New Life For Advanced Cancer Patients

Pancreatic cancer patients live longer with Abraxane and Gemzar

(RxWiki News) Gemzar (gemcitabine) is the standard of care for pancreatic cancer. Results from a trial showed that adding another medication worked even better.

A phase III clinical trial has shown Abraxane (nab-paclitaxel) combined with gemcitabine extended the lives of advanced pancreatic cancer patients by about two months. The combination was more powerful than the standard therapy alone.

"Ongoing indigestion and stomach pain? See your doctor."

These are the findings from the MPACT (Metastatic Pancreatic Adenocarcinoma Clinical Trial), a study conducted by physician scientists from Scottsdale Healthcare's Virginia G. Piper Cancer Center Clinical Trials, a partnership between Scottsdale Healthcare and the Translational Genomics Research Institute (TGen).

Daniel D. Von Hoff, MD, FACP, chief scientific officer for Scottsdale Healthcare's Virginia G. Piper Cancer Center Clinical Trials and Physician-In-Chief for TGen, was the principal investigator.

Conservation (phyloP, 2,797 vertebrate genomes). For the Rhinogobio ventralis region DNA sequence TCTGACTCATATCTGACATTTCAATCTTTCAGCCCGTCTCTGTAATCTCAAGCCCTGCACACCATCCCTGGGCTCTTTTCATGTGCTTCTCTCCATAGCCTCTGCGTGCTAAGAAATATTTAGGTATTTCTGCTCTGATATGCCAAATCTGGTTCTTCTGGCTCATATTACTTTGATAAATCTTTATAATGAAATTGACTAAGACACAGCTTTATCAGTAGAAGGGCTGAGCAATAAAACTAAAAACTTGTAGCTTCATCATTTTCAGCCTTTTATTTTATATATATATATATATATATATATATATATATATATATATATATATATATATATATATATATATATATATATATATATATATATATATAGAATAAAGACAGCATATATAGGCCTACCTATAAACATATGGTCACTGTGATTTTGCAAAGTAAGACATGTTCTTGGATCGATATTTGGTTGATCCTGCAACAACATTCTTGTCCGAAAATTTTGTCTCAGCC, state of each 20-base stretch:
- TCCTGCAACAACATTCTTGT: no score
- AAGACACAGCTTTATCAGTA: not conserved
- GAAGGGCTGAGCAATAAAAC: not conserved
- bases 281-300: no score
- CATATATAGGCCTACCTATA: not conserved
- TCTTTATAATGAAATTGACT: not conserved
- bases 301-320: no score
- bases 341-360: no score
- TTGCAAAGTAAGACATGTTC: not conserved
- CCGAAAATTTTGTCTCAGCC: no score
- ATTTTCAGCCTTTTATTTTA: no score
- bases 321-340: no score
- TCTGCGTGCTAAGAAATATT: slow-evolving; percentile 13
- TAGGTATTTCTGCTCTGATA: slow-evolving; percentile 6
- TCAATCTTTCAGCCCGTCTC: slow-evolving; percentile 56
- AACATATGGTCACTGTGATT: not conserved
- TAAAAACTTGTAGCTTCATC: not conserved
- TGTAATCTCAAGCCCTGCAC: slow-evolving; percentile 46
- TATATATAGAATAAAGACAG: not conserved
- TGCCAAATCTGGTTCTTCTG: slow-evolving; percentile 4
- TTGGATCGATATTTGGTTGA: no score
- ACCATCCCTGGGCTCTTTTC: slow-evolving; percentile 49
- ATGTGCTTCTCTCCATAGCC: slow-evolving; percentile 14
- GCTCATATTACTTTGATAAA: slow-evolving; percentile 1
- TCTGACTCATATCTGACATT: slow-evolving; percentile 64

With 800 participants, MPACT is the largest phase III clinical trial examining late stage pancreatic cancer.

About 45,000 Americans will be told they have pancreatic cancer this year, and 38,500 people will succumb to it. These tumors are difficult to spot, so the disease is often not detected until it has spread (metastasized).

In this study, patients taking nab-paclitaxel and gemcitabine lived a median 8.5 months compared to 6.7 months for those taking gemcitabine alone.

Overall, the combination therapy resulted in a 59 percent increase in one-year survival – 35 percent versus 22 percent. And two-year survival rates more than doubled – from 4 percent to 9 percent.

Researchers found combination therapy benefited even the sickest patients who had distant metastases. And, unlike other medication combinations, severe toxicity was not a common problem.

"The past few decades have brought us very few treatment advances for patients with advanced pancreatic cancer, which is both deadly and incredibly difficult to treat with success," Dr. Von Hoff said in a statement.

"The fact that Abraxane plus gemcitabine demonstrated an overall survival benefit, and also did so at one and two years, is a significant step forward in offering potential new hope for our patients."

A six month course of gemcitabine costs $23,493

MPACT results were presented at the American Society of Clinical Oncology (ASCO) 2013 Gastrointestinal Cancers Symposium.

Dr. Van Hoff disclosed receiving research funding from Celgene, the manufacturer of Abraxane.

All research is considered preliminary before it is published in a peer-reviewed journal.

Review Date: 
January 23, 2013